Of course, Mormons will point to some Scriptures in the Bible that seem to imply henotheism (Ps. 97:7; Ps. 89:6–7; Genesis 1:26), but traditional Christians have explained these verses either by acknowledging that the Israelites’ idea of God developed over time, culminating in Isaiah, or that the term “gods” applies in a loose sense to humans who share in the image of God or to angelic beings who also share God’s quality of rational intelligence. After all, the henotheistic verses are not directly addressing the topic of henotheism (they are implied), but the monotheistic verses directly bear on the topic of monotheism. Additionally, the Bible itself uses “gods” and “idols” interchangeably, as in Psalm 96:5: “For all the gods of the peoples are idols, but the Lord made the heavens.”
Despite these differences, I found that Mormons and Catholics agree about most things, and we both attribute our salvation to the atoning sacrifice of Jesus Christ. In the spirit of Vatican II, I encourage Catholics, Protestants, and Mormons to work together when possible, to dialogue in kindness, and to make an effort to better understand each other.
May God bless you now and always!
David J.W. Inczauskis, n.S.J.
P.S.I. I’ve done my best to represent Mormon views as I understand them. I’m certainly open to correction if it turns out that I’ve misunderstood. Additionally, my exegesis of the biblical passages mentioned is not exhaustive. Scholars take a wide range of views on these verses.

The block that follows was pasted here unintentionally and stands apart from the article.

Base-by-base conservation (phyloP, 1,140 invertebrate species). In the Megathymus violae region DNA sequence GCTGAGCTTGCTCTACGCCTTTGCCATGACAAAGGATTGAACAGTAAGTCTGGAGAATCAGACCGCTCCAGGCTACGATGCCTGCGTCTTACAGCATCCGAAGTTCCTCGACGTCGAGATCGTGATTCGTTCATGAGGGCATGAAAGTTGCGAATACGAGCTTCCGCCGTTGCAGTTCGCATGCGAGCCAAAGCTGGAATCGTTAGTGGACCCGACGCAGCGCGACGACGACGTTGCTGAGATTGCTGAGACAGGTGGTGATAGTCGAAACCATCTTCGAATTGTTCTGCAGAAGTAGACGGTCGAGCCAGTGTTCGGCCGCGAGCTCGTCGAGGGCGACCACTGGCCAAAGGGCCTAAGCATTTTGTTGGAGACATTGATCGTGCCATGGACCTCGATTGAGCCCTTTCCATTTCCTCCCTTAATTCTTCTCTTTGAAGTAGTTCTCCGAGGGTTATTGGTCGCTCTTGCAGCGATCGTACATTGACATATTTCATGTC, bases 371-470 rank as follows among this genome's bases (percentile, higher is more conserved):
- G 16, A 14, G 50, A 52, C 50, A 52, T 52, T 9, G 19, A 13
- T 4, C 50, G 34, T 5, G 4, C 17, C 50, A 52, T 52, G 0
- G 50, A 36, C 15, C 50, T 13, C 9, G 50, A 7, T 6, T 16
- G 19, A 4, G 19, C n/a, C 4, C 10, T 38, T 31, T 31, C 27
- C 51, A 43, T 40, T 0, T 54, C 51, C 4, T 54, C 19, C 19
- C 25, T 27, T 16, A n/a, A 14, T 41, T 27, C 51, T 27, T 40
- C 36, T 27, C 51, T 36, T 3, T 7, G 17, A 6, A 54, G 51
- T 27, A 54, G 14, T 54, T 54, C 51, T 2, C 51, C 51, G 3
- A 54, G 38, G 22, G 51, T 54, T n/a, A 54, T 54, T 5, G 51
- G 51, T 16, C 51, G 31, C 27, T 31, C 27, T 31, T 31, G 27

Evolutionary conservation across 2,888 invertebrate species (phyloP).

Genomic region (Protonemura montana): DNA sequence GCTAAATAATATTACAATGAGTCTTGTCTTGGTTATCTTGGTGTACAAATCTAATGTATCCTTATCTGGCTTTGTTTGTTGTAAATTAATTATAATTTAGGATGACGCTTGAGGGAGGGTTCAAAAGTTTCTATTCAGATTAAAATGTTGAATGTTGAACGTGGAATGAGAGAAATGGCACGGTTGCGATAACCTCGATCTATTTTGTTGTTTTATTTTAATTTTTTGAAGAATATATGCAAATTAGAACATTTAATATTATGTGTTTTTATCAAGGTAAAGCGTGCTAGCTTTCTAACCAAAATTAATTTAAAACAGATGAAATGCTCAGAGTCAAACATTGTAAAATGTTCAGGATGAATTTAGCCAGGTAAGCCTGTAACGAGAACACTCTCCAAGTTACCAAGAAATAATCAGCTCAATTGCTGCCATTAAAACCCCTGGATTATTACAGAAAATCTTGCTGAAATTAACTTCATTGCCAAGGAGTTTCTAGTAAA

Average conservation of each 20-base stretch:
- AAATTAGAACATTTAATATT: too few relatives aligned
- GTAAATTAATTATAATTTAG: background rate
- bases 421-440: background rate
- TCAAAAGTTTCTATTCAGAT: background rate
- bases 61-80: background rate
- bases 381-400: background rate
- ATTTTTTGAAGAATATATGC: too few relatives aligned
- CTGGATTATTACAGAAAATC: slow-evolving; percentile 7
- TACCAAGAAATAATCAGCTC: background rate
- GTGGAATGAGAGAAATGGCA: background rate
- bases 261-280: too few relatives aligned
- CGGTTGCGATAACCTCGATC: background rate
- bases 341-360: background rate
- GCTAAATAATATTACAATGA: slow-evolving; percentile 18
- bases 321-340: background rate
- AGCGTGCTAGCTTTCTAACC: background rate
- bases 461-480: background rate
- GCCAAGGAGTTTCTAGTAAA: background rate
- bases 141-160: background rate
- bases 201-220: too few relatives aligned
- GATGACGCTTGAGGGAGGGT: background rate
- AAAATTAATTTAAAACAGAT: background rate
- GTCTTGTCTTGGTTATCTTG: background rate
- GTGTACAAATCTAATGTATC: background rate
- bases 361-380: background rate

P.S.II. Scriptures regarding God’s eternity as God: Ps. 89:2; Jo. 8:58; Ps. 101:27-28
P.S.III. Scriptures regarding God’s immutability (unchanging nature) as God: James 1:17; Ps. 101:27-28; Ps. 32:11; Is. 46:10; Hebrews 6:17; Mal. 3:6; Wisdom 7:24-27
P.S.IV. Scriptures regarding monotheism: Dt. 6:4; Mk. 12:29; 1 Cor. 8:4; Acts 14:14; Acts 17:23; Rom. 3:29; Eph. 4:6; Jer. 16:19; Ps. 95:5; Wis. 13-15
P.S.V. The “henotheistic” Genesis passage (1:26), according to many of the early church fathers, is a reference to the various persons of the Trinity rather than a reference to various gods.
P.S.VI. I received an e-mail from a Mormon theologian regarding my use of “henotheism” and “essence.” Here is his clarification of my writing: I would say…that Mormons are not “henotheists” but, instead, “monolatrists”—as many Biblical scholars posit ancient Israel was. Calling Mormons “henotheists” technically misses the doctrine they espouse. Also, Latter-say Saints believe that the Father, Son and Holy Spirit share “one essence”—if “essence” is defined in the way the Cappadocian fathers defined it (i.e., as “nature,” not “substance”).